ONLINE CHURCH BULLETIN
Encouragement: A Weighty Subject
Jean Nidetch had a problem. As a 214 pound homemaker she was desperate to lose weight. She fmally went to the New York City Department of Health for help and was given a diet designed by Dr. Norman Jolliffe. After two months of faithful adherence to the diet she grew discouraged. She still had more than fifty pounds to lose. In the midst of her depression she embarked upon an idea. She invited six of her overweight friends to her home to share the diet and talk about strategies to stay on it. Today, almost fifty years later, more than two million members attend over 30,000 Weight Watchers meetings in 30 countries every week.
In an interview she was asked what it was that caused her to be so successful. She gave her response in the form of a story. When she was a teenager she used to walk across a park where she could see mothers huddled together talking while their toddlers sat on swings. The poor kids had no one to push them. "So," she said, "I'd give them a shove. And do you know what happens when you push a kid in a swing? Pretty soon he's pumping, doing it for himself. That's my role in life...I'm there to give others a shove."
All of us need a "push" in life. We all have occasions when we get down and discouraged. We've had those moments of frustrating failure and we need a shove to pick ourselves up and go on. Or, we have worked, planned, and carried that important project through to its conclusion and there was no one there to say, "You did a great job!" That may be the toughest pill to swallow! That's when we need an encourager...a person who sees, feels, and understands. We don't need a critic or a passive bystander. We need someone to stand in the gap that will speak and act.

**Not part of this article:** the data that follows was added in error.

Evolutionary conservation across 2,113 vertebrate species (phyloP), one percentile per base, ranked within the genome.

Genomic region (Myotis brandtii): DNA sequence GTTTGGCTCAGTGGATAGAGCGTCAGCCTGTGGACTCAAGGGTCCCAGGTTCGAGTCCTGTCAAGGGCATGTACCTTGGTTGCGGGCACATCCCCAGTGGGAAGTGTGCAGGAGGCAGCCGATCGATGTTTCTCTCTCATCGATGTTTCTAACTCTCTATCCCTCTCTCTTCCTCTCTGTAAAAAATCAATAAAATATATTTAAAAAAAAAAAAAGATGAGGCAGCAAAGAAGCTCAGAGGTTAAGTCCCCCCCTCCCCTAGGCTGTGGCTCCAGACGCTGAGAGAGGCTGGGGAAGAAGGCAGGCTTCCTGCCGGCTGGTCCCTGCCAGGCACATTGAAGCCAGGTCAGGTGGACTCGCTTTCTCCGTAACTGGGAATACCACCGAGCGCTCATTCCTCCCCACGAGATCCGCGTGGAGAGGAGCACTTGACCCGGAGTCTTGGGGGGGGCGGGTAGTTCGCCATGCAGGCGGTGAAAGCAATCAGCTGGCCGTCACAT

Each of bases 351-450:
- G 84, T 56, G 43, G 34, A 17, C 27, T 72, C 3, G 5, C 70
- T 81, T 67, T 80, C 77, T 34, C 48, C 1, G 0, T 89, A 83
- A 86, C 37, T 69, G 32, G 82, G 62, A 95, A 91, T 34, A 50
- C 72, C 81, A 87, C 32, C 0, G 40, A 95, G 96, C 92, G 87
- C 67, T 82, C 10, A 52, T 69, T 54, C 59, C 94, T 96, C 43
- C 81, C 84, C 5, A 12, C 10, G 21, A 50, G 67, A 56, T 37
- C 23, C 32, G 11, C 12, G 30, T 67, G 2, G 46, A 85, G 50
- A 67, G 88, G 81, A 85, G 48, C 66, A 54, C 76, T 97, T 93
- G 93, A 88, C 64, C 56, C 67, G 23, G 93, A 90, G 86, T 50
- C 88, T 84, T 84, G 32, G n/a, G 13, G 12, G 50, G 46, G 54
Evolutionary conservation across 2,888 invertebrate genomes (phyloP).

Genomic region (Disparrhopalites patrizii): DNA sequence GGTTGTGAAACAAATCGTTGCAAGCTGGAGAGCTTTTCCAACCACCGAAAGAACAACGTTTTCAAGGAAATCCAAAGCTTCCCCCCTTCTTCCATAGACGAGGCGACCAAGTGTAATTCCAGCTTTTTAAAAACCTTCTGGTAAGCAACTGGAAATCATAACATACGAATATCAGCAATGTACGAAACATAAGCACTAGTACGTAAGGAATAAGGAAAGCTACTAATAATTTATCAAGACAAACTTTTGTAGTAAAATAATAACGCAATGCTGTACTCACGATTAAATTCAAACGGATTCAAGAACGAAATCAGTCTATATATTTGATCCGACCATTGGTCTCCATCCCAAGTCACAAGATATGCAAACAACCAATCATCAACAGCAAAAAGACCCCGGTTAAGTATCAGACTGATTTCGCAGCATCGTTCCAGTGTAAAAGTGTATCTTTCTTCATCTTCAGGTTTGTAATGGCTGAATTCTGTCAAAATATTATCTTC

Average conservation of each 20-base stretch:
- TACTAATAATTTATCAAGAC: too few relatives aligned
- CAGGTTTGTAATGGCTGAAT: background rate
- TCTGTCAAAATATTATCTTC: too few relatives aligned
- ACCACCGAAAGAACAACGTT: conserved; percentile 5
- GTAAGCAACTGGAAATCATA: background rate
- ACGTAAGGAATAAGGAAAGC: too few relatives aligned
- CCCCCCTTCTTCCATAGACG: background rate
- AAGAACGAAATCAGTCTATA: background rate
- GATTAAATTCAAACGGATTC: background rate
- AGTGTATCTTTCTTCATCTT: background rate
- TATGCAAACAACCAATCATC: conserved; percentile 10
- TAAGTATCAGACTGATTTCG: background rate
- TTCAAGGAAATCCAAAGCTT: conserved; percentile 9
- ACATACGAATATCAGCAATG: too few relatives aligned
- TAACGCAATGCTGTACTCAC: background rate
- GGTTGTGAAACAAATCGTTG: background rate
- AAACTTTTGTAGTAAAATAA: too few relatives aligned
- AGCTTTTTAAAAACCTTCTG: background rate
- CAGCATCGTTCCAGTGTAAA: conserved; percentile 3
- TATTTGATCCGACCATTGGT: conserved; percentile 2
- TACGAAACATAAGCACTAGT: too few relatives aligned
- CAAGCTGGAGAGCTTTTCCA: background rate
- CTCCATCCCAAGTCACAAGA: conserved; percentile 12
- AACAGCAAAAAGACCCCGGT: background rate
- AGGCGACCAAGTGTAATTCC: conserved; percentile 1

The church is designed by God to be a family of encouragers. We don't live the Christian life in isolation. We can't! Let's face it...we NEED each other! The writer of Hebrews was a great encourager. He wrote his "word of exhortation" (13:22) to people with "feeble arms and weak knees" (12:12) who needed to be reminded that God "will not forget your work and the love you have shown him as you helped his people and continue to help them" (6:10). This encourager encouraged us to "consider how we may spur one another on toward love and good deeds" (10:24). The writer calls for a creative spirit of encouragement in God's family. He suggests that we spend time in reflection, evaluation, and appreciation of others so that we can know how to build them up. Let's start today!
For His Cause,